Universiteit Leiden

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Rebuilding Palmyra in Minecraft

With RoMeincraft, you get to play the popular computer game Minecraft while learning about the ancient Romans. RoMeincraft, the project of the VALUE Foundation founded by (at the time) archaeologists from Leiden University, is at the interface between knowledge about the past and computer games.

This is an article in a series on partnerships and societal impact.

VALUE Foundation started out as the hobby project of PhD candidates at the Faculty of Archaeology who had a shared interest in computer games. They realised that many computer games, such as Assassin’s Creed and Civilization, are about the past. VALUE has been an independent, non-profit foundation since 2017. ‘We work on the links between computer games and historical research,’ explains Aris Politopoulos, a lecturer at Leiden University and one of the founder members of VALUE Foundation. ‘The focus lies on the past because VALUE mainly consists of archaeologists and historians.’


The PhD candidates began by posting online films in which they play a computer game and provide live commentary and explanations on the archaeological and historical elements that they encounter.

In 2015, they decided to organise an event at the Faculty of Archaeology to reconstruct, in Minecraft, the former Temple of Bel, in the ruins of the ancient Syrian city of Palmyra. The temple was destroyed in that year by the Islamic State terrorist group. In Minecraft, you can build objects in a world by placing square blocks on a grid. They combined this digital reconstruction project with an academic discussion on the destruction of cultural heritage.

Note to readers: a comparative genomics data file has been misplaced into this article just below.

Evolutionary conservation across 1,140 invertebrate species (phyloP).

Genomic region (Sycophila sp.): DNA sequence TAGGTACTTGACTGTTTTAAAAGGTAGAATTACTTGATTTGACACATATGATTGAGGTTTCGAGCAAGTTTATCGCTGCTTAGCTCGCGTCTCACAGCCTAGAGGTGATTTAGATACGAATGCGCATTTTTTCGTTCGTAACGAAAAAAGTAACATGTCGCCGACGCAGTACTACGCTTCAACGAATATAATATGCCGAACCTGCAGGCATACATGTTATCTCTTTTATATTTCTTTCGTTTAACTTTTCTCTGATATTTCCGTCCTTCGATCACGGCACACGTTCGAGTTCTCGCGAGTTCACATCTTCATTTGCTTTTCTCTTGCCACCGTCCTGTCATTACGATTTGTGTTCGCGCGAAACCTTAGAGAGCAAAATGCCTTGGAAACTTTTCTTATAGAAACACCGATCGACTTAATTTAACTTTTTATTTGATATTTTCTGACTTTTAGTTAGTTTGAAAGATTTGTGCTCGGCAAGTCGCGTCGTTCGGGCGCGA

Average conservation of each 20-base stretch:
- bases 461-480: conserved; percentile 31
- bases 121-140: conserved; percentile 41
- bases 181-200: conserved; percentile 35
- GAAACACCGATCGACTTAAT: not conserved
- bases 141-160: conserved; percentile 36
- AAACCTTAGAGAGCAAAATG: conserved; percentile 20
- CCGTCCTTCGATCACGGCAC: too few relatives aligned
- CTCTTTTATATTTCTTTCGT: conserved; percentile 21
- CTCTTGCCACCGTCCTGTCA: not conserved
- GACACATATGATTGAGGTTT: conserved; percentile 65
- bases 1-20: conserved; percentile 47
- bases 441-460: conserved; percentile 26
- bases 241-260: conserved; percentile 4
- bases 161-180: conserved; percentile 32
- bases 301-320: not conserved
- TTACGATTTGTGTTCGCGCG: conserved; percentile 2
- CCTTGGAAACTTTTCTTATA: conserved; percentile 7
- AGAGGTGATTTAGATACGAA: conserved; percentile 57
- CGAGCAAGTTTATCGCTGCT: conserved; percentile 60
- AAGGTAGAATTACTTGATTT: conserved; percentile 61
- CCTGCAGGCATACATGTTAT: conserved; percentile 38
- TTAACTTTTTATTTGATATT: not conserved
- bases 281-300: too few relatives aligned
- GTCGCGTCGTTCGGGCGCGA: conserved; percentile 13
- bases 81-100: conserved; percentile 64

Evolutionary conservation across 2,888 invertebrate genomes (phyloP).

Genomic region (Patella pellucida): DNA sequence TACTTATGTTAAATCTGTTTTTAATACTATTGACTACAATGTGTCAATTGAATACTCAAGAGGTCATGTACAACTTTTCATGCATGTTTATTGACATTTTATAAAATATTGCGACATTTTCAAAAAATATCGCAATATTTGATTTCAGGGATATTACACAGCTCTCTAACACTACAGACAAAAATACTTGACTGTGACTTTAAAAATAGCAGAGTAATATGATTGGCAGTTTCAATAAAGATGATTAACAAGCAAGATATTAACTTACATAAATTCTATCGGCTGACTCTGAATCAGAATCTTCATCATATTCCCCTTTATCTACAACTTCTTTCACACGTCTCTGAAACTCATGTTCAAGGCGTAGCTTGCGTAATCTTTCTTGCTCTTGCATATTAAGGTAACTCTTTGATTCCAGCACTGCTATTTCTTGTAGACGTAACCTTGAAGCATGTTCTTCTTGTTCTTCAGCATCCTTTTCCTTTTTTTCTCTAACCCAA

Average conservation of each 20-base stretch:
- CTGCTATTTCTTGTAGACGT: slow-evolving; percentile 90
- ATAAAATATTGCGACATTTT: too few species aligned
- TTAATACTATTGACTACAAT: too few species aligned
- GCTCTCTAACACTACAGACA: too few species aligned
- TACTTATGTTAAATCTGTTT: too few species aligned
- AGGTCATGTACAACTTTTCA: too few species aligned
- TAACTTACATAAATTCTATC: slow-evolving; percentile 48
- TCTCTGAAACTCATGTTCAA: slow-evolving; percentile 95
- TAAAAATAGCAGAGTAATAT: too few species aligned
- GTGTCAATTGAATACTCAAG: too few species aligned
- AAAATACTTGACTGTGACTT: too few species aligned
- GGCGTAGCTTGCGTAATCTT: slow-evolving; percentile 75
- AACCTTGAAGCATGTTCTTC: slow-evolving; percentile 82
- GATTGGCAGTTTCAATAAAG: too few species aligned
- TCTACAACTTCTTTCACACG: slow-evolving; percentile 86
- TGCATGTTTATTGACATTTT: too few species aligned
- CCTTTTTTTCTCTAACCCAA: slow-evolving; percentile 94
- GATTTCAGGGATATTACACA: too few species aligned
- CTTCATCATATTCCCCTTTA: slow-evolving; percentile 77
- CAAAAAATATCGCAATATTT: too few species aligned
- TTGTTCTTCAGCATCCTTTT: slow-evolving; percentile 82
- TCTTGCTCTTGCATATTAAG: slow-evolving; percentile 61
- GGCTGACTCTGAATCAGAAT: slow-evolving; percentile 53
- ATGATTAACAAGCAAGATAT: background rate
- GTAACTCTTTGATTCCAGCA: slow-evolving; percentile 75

In 2017, the Foundation set up the RoMeincraft project, in collaboration with the Province of Zuid-Holland. Children are invited to reconstruct the Roman forts and other buildings in Minecraft that would have existed around 2,000 years ago in Zuid-Holland. ‘We have repeated similar RoMeincraft projects in Gelderland, Limburg and Flanders,’ says Politopoulos.

Interactive Past Conference

VALUE Foundation also organises the biennial Interactive Pasts Conference every other year, in which international historians and archaeologists give presentations on computer games in their field. ‘The first edition in 2016 was a big success,’ says Politopoulos. ‘There were over 100 delegates, and over 600 people watched the online footage.’

And in 2018, the Foundation put on the Culture Arcade exhibition at the Prince Claus Fund Gallery. Visitors could watch and play games that included cultural themes and provided insight into the value of cultural heritage all around the world.

For adults too

Mention computer games and people usually think of children, but the VALUE projects also appeal to adults, says Politopoulos. ‘We see this not only at the conferences but also at our public Minecraft events. Alongside children, lots of adults come to watch and sometimes even play.’

VALUE mainly works with existing games, but in future, they want to do consultancy work for game developers who are developing a game with a historical theme. Politopoulos: ‘We also want to develop our own computer games.

Text: Dorine Schenk
Photo: The Temple of Bel in Palmyra (via Wikipedia)
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